The Canadian Life and Health Insurance Association (CLHIA) has launched an agreement to collectively protect fully insured private drug plans from the full financial impact of high cost drugs.
Prescription drug coverage in Canada is currently a mix of public and private accountability. In the absence of progress on a catastrophic drug program in Canada, insurers are banding together in order to share the costs of highly expensive and recurring drug treatments through an industry drug pooling framework, said CLHIA.
Twenty-four insurance companies across Canada, that collectively represent 100 per cent of the supplementary drug market, have committed to joining this pooling framework.
Going forward, participating insurers will set premiums for fully insured employer drug plans without including any pooled high cost drug claims.
"The ability for insurance companies to pool the costs of very expensive drugs represents a win-win scenario for all participants in fully insured plans," said Frank Swedlove, president of CLHIA. "Employers get a more financially sustainable drug plan, employees benefit as they will continue to receive coverage from their employer plans even in the face of a high cost drug claim, and insurers are able to spread the cost of high cost claims amongst the participating companies."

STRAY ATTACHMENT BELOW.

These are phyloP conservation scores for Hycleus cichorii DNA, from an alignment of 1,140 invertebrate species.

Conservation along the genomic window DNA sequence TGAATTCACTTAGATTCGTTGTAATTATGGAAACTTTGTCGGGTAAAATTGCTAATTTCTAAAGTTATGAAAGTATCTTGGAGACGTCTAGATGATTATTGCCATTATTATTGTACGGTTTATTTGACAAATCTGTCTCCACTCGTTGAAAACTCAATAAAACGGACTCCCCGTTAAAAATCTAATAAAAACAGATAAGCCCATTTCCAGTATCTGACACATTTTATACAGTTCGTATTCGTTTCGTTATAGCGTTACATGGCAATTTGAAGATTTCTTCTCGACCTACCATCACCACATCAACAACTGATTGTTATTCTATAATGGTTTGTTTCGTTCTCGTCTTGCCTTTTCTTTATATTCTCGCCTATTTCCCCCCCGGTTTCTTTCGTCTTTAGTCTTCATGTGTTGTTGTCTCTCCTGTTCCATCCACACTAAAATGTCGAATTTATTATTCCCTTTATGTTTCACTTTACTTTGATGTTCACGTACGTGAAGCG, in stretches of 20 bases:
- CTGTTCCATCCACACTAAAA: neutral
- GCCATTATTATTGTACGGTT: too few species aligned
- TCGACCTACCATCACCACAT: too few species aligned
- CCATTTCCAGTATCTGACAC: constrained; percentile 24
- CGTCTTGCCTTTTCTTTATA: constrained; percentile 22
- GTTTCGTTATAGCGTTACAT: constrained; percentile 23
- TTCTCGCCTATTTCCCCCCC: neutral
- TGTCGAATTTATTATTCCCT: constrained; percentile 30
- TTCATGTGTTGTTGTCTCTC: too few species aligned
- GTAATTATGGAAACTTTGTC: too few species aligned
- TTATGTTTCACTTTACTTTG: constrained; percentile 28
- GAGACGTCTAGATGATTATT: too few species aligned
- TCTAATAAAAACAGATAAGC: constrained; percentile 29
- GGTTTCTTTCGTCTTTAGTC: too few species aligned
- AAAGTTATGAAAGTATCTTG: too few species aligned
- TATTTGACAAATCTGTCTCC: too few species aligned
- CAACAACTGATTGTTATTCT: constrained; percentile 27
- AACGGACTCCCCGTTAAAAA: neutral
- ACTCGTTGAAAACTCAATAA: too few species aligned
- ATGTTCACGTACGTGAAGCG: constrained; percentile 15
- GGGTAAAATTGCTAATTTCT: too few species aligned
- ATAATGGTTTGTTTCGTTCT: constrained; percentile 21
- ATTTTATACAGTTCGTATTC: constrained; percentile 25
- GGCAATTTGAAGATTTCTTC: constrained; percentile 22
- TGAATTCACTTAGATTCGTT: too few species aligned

One-third of small and medium-sized employers would consider making changes to their drug plans if premiums were to jump in price by 25 per cent, according to a poll by CLHIA.
This agreement will effectively shelter Canadians from potentially losing their employer-sponsored drug coverage due to a high cost claim — something that was increasingly a risk for those employed by small and medium sized businesses.
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